Bloody Shovel 3

We will drown and nobody shall save us



Plots used to be driven by real-world conflict, but now they revolve around domestic drama. It’s a trend that blights films and TV, from Sherlock to Bourne

I did like Steve Sailer and did a Control+F on "women" and "female". There was nothing to be found.

The elephant in the room, that men are playing videogames and only women are watching TV so plots cater to female tastes, i.e. domestic drama, cannot be mentioned. It is crimethink. It really must be exhausting to be a writer these days.


Leave a Reply
  • Since modern "journalism" is all about narratives, if the author never reaches a conclusion, fair chance xe's obfuscating crimethought. If the narrative is "evil white men", it's in the headline.

  • So I was walking the other day and there were two women behind me discussing the recent occasion of her meeting her boyfriend's family. I immediately complained on reddit that life once again failed to pass the Bechdel test.

  • Separate spaces for men and women are nice. Need to spin them as separate status trees, though.

  • Similarly, malls and suburban shopping centers in the US are either woman-clothing stores or restaurants.

  • The "rights" (to get educated, to educate, to govern and pursue non-marital jobs,etc) of women rise with the level of decay of civilization. One might argue that decay of civilization is drastically sped by the disbalance to the sexual market (which happens when women don't have to factor in a "provider" in attraction) and resulting loss of productivity. TRP and TRP-esque parts of reactosphere (or reactionary parts of TRP) have a quite good, albeit yet unarticulated model of it. However, the loss of civilization often means the loss of records, so the study of how civilization dies is pretty flawed. Weimar Germany and Soviet Union pre-Stalin era are one exception, due to how recent they were and the fact that they didn't die. I have a feeling that China, due to some strange quirk, has quite good records on the happenings of late periods of dynasties (to contrast it with Heian Japan, which was a feminized society conquered by masculine Samurai), so as the expert on Chinese history, I'd like to ask you - do you have instances of feminization/rise of women's rights in China, and does that happen late in dynasty's life-span?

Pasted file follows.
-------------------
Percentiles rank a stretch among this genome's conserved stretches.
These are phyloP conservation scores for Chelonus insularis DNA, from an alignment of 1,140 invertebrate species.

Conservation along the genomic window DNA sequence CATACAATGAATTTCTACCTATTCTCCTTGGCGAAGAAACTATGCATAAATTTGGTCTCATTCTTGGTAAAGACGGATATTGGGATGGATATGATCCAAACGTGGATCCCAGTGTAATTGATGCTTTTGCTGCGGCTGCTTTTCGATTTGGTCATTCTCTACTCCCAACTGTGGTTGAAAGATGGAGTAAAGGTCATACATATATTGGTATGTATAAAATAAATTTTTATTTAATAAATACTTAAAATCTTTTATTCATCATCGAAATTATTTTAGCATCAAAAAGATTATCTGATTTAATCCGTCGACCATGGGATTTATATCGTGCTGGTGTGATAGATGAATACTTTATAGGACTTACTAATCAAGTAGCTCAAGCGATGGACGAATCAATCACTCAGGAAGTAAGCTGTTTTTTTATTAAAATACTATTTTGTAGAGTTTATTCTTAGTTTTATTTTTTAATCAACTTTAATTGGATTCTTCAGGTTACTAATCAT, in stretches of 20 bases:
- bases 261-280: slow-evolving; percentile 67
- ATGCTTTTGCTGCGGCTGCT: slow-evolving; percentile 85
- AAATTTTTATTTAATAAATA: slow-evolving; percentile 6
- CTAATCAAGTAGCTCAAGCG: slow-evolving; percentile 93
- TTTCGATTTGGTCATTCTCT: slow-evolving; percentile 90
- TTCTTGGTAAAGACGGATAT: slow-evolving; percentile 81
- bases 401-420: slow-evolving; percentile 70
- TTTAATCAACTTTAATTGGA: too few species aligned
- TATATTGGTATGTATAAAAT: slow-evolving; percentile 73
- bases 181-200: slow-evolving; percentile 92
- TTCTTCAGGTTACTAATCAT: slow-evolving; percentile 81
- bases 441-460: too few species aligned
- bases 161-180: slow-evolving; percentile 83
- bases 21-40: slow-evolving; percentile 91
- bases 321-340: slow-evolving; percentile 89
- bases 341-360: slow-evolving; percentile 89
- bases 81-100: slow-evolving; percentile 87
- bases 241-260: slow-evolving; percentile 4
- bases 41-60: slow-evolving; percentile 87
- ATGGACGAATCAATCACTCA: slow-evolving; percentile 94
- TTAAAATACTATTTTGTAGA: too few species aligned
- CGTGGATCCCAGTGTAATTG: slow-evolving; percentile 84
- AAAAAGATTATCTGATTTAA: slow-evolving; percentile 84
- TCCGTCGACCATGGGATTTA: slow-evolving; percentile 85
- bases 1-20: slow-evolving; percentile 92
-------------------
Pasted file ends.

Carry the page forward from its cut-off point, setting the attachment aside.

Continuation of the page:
• The “rights” (to get educated, to educate, to govern and pursue non-marital jobs,etc) of women rise with the level of decay of civilization. So do culture's scope and beauty, and "rights" like not to be imprisoned because you didn't bow down in an heartfelt enough manner to the local chief when he walked past you and not to be sent to high-mortality wars every few years. After all these very good things reach the peak, the civilization's downswing commences. Those who don't go down haven't gone high.

    • Not really. The long trend in China is towards less rights for women. Tang dynasty women were quite free. Song dynasty women had their feet bound. The closest thing I can found is feminization of men in the late Ming. Apparently everybody was wearing flashy clothes with new dyes and stuff. Then the Manchus came in, ordered everybody to shave their head and wear plain clothes. It stuck.

  • Guardians of the Galaxy 2 was quite domestic-drama-heavy, wasn't it. I kept thinking, "Gomorrah's gonna leave Quill within a year and a half; no way he can depend on her."

    • Indie video games appear to be more popular (and higher quality) than indie movies. Technical barriers don't seem sufficient to explain this. Then again, I don't have any numbers; maybe I'm completely off base.

      • Alas, there may be no need to lay the shift discussed here at the fairer sex’s door, and a simple Dumbar model will suffice: stories where the main characters are family members are just more likely to resonate as they take place within the protagonists’ Dunbar circle. The villains is some random guy from well outside Luke’s circle? He is not human then.

  • 2 pingbacks